Anatomy of Criticism: Four Essays

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Princeton University Press, 1957 - Criticism - 383 pages
4 Reviews
"This book consists of 'essays,' in the word's original sense of a trial or incomplete attempt, on the possibility of a synoptic view of the scope, theory, principles, and techniques of literary criticism. The primary aim of the book is to give my reasons for believing in such a synoptic view; its secondary aim is to provide a tentative version of it which will make enough sense to convince my readers that a view, of the kind that I outline, is attainable. The gaps in the subject as treated here are too enormous for the book ever to be regarded as presenting my system, or even my theory. It is to be regarded rather as an interconnected group of suggestions which it is hoped will be of some practical use to critics and students of literature."--Introduction, page 3.

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User Review  - jsburbidge - LibraryThing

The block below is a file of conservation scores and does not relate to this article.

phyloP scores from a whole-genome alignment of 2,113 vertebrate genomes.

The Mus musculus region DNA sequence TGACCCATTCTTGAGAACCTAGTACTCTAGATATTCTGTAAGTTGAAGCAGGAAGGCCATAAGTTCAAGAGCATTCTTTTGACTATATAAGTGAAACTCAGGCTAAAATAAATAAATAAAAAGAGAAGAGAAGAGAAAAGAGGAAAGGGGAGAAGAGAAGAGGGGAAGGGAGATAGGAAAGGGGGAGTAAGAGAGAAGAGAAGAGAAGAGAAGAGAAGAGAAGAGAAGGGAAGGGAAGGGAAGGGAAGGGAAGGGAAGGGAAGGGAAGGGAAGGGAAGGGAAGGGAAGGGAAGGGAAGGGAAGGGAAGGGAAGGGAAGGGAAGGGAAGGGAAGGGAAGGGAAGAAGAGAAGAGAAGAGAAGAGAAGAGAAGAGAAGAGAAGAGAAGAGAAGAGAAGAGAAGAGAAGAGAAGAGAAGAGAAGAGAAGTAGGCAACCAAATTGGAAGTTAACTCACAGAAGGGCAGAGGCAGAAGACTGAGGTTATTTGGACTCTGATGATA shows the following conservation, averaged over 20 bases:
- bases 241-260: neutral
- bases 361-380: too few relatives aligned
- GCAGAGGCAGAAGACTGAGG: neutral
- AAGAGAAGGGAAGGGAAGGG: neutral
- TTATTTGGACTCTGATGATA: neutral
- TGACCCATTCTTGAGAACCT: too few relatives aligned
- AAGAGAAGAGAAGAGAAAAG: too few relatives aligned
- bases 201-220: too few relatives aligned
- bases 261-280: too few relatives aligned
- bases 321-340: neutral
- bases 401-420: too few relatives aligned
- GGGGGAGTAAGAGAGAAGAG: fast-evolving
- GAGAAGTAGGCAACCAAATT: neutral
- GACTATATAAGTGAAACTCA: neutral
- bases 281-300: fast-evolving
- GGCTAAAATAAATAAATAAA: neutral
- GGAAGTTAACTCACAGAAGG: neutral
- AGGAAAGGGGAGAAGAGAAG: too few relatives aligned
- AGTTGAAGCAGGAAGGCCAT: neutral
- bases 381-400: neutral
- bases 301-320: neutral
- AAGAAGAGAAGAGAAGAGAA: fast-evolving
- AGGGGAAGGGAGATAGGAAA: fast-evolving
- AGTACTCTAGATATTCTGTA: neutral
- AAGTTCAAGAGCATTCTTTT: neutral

This is a massively well-informed, highly readable work. Frye intended to follow in the footsteps of Aristotle's Poetics and expand its coverage of tragedy to cover all the major forms of (Western ... Read full review

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User Review  - stillatim - LibraryThing

Well, this is pretty dense in a way that books usually aren't these days. Not dense in a Frenchified theory way, and not dense in a flowery language kind of way. Just conceptually dense. Which is fine ... Read full review

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About the author (1957)

Herman Northrop Frye was born in 1912 in Quebec, Canada. His mother educated him at home until the fourth grade. After graduating from the University of Toronto, he studied theology at Emmanuel College for several years and actually worked as a pastor before deciding he preferred the academic life. He eventually obtained his master's degree from Oxford, and taught English at the University of Toronto for more than four decades. Frye's first two books, Fearful Symmetry (1947) and Anatomy of Criticism (1957) set forth the influential literary principles upon which he continued to elaborate in his numerous later works. These include Fables of Identity: Studies in Poetic Mythology, The Well-Tempered Critic, and The Great Code: The Bible and Literature. Frye died in 1991.

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